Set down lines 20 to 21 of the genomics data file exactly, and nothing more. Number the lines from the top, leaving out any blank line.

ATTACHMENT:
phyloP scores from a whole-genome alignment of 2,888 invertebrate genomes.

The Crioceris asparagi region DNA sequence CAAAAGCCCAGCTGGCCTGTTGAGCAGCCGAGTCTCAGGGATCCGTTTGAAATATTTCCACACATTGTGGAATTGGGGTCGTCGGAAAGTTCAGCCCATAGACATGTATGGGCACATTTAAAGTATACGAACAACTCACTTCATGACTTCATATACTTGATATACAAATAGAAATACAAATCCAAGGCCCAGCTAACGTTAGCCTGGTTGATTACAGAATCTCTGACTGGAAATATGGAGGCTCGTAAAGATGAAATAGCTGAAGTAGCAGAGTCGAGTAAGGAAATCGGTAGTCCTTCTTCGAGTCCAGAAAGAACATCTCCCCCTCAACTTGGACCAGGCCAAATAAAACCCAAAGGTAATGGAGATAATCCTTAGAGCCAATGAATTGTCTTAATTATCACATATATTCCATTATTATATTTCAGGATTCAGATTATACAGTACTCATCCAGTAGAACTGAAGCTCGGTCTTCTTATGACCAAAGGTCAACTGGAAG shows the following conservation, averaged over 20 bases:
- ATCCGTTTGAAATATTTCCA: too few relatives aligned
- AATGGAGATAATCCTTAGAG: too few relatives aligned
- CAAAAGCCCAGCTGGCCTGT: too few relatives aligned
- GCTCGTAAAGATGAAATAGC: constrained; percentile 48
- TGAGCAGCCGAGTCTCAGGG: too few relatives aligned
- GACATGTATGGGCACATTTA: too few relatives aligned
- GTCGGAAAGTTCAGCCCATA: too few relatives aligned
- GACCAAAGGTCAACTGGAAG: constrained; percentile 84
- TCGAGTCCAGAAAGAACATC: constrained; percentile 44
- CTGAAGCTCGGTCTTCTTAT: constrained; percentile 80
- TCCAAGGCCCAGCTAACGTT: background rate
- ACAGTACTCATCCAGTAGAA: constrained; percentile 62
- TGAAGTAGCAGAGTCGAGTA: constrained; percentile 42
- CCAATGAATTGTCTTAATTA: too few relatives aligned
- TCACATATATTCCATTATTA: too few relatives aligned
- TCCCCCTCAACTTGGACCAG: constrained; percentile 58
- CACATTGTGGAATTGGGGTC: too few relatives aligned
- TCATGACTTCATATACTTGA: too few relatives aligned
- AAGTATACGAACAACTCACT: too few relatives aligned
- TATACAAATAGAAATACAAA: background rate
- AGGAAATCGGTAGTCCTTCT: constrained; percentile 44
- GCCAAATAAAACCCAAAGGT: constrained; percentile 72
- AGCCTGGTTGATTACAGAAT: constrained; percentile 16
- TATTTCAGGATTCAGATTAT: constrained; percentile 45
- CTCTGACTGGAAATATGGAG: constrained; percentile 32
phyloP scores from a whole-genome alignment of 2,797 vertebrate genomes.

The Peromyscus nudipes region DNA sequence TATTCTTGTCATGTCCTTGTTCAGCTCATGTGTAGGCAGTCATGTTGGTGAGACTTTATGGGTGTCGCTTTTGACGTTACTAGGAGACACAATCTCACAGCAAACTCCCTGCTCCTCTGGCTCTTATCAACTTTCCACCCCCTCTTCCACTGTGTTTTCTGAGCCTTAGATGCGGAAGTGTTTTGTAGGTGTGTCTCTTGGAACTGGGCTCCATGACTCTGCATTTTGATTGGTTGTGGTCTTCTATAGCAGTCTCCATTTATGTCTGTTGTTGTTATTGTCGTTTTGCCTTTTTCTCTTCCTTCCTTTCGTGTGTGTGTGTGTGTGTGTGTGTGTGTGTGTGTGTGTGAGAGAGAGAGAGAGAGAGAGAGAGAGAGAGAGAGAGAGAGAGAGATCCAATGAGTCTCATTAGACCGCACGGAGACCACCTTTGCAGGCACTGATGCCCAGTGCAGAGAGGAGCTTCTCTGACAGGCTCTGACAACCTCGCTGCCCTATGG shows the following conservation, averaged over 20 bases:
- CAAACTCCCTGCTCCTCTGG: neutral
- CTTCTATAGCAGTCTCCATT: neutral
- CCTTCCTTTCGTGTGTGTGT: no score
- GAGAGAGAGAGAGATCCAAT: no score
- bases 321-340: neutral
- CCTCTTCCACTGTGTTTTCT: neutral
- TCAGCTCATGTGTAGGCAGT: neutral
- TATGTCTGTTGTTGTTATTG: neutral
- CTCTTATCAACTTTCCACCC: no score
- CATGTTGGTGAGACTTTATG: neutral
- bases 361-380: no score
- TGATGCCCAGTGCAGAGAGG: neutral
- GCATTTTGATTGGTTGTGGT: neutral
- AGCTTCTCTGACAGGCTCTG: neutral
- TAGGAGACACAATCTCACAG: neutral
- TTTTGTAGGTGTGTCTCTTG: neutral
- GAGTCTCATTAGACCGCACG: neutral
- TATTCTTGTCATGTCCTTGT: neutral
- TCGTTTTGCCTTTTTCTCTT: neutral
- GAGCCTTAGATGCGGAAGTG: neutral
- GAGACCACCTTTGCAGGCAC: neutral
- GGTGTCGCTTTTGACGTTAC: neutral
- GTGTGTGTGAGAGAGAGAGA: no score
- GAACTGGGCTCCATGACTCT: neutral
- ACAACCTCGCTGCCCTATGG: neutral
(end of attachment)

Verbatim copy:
- TCATGACTTCATATACTTGA: too few relatives aligned
- AAGTATACGAACAACTCACT: too few relatives aligned